Zoe’s a little tamer than her high flying brothers and sisters, as you can see in this picture, although she’s not a bird you can pet or hold without experience. She’s usually behind glass. Say hi to her the next time you stop by.
Both my Dad and I write about turkey vultures and a few other birds, along with other family relations among animals, plants and each other in our book, “Wildly Strolling Along.”
Fountain City is a neighborhood of Knoxville Tennessee, not a separate town. A recent trip there gave me a chance to mess around with photos of some of our least shy wildlife along with a few domestic Pekings.
You can sometimes see just the skipping of a frog-sized shape. Other times though you can find their big-eyed faces peaking up out of the water or the leaves. I count myself lucky when I catch them like that.
Yvonne stayed silent, wanting to conteplate nature in a respectful, worshipful way. Silent too, I crept slowly and silently too, but my approach was that of a hunter. I wanted to capture the big-eyed stair, the dull back, the bright green under them.
In my experience frogs are either still or hop or swim out of the way. Rarely have I ever seen one just leisurely stroll.
But I must have been doing something right. Only after quite a few pictures did this one jump out of the way. Green frogs are not always green or in this case, not always all across their bodies. The main thing that separates them from bullfrogs is the fold that extends down their backs. They also lack the square or round spots of pickerel or leopard frogs. If all that came off as gibberish to you, and to you they’re all frogs, that was the same for me until I read up on these hopping adorables in The Amphibians of Tennessee, a book I recommend.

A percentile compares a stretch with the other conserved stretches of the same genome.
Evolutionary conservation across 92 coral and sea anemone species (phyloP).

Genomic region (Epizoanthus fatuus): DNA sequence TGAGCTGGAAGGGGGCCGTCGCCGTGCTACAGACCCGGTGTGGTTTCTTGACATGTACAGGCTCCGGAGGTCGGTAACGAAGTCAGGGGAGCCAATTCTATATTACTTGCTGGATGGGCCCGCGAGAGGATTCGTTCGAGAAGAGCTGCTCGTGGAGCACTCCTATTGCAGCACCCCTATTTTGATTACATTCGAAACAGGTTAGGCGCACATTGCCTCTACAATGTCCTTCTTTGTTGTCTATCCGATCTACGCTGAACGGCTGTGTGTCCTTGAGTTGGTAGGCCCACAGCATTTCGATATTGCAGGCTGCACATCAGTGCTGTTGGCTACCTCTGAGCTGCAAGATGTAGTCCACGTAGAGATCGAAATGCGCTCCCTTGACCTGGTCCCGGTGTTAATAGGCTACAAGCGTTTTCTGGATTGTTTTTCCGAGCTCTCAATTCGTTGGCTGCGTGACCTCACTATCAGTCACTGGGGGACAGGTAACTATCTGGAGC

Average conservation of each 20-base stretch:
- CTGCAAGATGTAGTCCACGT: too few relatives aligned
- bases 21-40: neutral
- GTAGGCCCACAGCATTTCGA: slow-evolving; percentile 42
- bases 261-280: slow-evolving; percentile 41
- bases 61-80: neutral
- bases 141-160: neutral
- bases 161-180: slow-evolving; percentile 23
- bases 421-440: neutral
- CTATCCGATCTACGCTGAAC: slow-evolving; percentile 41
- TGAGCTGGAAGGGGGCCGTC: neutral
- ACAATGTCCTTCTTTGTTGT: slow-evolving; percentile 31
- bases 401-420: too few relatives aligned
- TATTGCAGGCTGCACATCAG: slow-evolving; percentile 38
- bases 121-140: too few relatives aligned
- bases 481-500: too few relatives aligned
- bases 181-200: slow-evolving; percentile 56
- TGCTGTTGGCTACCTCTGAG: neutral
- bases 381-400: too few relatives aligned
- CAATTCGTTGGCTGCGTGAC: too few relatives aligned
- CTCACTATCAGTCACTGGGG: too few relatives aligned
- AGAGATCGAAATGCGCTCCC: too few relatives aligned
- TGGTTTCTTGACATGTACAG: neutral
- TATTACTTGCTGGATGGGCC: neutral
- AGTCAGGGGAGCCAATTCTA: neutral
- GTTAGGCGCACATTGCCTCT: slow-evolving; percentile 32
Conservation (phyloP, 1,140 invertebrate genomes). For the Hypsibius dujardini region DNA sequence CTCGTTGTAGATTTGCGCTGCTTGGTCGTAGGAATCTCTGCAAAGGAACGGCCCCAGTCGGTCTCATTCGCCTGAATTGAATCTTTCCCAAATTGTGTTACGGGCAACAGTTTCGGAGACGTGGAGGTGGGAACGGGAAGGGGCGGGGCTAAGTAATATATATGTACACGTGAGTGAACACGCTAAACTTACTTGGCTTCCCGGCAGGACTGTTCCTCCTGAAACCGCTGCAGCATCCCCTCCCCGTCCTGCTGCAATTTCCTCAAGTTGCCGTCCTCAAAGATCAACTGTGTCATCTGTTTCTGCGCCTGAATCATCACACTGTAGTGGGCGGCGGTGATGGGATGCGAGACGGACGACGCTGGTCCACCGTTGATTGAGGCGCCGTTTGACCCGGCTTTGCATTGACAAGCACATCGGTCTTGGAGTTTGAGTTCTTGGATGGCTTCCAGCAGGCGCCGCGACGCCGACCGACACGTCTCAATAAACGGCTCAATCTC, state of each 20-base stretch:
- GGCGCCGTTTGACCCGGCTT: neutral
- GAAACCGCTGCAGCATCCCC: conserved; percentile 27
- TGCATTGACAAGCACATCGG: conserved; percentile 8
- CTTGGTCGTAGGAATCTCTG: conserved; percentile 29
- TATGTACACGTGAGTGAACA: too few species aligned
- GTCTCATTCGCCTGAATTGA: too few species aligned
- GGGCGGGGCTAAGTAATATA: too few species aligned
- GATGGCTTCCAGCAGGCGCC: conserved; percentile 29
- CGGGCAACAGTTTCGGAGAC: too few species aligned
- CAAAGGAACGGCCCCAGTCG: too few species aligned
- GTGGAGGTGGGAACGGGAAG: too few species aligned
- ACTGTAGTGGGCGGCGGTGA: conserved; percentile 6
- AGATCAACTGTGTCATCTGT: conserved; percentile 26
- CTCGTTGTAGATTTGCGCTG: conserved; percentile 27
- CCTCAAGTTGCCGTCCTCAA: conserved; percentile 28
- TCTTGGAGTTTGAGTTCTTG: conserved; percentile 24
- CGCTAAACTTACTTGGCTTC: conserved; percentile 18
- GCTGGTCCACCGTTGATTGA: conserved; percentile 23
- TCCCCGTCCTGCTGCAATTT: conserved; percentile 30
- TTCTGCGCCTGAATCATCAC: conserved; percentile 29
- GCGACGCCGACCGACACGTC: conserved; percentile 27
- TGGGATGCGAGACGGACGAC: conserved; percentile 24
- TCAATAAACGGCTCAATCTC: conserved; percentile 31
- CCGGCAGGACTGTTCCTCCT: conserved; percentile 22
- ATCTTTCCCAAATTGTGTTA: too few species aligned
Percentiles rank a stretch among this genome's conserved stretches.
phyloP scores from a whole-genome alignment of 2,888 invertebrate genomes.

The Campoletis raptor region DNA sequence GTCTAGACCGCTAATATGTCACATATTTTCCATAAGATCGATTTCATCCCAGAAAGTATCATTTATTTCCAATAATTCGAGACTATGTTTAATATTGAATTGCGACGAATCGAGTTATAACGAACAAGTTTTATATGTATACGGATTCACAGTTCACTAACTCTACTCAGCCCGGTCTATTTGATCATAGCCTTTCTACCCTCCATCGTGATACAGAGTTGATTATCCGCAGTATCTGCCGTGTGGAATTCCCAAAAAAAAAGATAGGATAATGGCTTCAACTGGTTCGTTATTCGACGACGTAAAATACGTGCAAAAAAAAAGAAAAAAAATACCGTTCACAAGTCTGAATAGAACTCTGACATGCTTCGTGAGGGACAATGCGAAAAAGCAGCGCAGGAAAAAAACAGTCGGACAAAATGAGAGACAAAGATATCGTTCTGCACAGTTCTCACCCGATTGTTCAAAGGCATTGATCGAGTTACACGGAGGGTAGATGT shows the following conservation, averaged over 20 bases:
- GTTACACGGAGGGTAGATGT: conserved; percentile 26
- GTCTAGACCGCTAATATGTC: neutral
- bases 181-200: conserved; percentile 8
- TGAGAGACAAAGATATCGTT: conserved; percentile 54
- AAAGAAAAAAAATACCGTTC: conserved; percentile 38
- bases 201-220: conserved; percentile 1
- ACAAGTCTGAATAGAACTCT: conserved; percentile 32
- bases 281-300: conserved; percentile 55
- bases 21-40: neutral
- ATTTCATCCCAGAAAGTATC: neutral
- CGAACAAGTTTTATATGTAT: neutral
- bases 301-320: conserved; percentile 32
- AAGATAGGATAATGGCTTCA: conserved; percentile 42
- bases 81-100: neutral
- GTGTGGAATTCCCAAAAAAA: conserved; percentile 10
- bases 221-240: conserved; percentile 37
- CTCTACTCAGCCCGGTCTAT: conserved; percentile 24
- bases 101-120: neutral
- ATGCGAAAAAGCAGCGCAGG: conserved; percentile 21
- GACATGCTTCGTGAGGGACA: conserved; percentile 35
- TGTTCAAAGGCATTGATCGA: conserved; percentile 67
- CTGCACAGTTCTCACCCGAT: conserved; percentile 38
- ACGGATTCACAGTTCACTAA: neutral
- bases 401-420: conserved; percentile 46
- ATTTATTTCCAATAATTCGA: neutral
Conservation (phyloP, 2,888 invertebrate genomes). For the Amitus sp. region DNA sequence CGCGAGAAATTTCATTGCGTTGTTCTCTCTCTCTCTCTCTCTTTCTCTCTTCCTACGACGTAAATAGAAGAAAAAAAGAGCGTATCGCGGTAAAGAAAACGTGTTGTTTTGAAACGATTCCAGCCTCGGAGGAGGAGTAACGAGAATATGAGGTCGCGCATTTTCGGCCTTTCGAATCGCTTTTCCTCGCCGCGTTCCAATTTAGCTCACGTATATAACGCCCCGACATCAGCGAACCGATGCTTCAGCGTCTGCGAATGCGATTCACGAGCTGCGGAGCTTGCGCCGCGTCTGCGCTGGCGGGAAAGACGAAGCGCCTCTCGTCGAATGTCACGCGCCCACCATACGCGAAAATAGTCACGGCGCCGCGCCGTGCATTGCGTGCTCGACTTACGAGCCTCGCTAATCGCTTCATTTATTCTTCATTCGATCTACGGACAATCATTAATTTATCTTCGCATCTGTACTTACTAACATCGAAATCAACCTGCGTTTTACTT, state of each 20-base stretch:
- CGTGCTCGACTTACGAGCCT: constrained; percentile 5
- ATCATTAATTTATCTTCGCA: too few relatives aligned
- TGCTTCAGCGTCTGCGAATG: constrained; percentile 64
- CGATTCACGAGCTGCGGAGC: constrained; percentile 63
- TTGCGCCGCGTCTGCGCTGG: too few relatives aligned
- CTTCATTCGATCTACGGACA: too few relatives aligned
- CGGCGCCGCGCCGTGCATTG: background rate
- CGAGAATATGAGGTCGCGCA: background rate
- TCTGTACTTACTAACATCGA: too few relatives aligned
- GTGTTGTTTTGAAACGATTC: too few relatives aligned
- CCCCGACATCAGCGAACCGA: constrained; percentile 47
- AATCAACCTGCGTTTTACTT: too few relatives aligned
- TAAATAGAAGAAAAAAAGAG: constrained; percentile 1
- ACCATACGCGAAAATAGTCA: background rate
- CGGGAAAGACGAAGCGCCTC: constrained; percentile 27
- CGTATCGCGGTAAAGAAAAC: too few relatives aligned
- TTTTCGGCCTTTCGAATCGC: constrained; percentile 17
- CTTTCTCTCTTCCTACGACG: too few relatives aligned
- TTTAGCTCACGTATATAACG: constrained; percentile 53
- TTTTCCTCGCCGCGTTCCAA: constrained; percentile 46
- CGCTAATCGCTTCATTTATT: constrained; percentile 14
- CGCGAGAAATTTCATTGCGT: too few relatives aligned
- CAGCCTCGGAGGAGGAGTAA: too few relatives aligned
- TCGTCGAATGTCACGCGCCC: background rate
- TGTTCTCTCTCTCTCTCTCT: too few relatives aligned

Their mating call, which they make at age two onward when seeking mates sounds like a banjo and you can hear it for half a mile.
I spotted this and another frog recently at the University of Tennessee Arboretum in Oak Ridge, Tennessee. The Arboretum is not, precisely, wilderness, but rather spot with various experimental and exhibit areas, among them “small wetlands” which are shallow ponds. These are the best spots, as you can imagine, for frogs.
I’ve touched on eastern fence lizards before in my book Wildly Strolling Along. I’ve seen them on the tops of the Cumberlands and more recently at the top of House Mountain in the summer. Oddly enough though not much on fences.
I have so much else to write about, between New York City, NY; and Rumney and Stinson Lake NH which I’ve done since the House Mountain trip that I don’t have time to give a full run through on everything about these animals. So instead, I’ll just focus on mating.
And indeed, male fence lizards do much to sell themselves to females. If you want an academic take, this might be up to your speed. To summarize, males show off their blue throats and do push-ups to attract mates. I can do neither. You’d be lucky to see five pushups in a row from me before I collapse, as my girlfriend can attest. And yet she’s stayed with me for five years.
Immediately after sex, fence lizards go their separate ways and then the males try to hook up with someone else, so comparing them to any long term romantic human relationship isn’t really helpful. That’s probably just as well. If you pick a long term husband based on how well he shows off his blue throat, I doubt it would work out.
Also, the mothers also bury their eggs rather than watching them. We can’t judge them by our standards.
Also according to the above link, fence lizards are “fully mature” after one year.
As a side note, it’s rather odd that we consistently refer to sexual passion as being “animal.” And yet many animals have a specific mating season and never do anything else about sex at any other time of the year.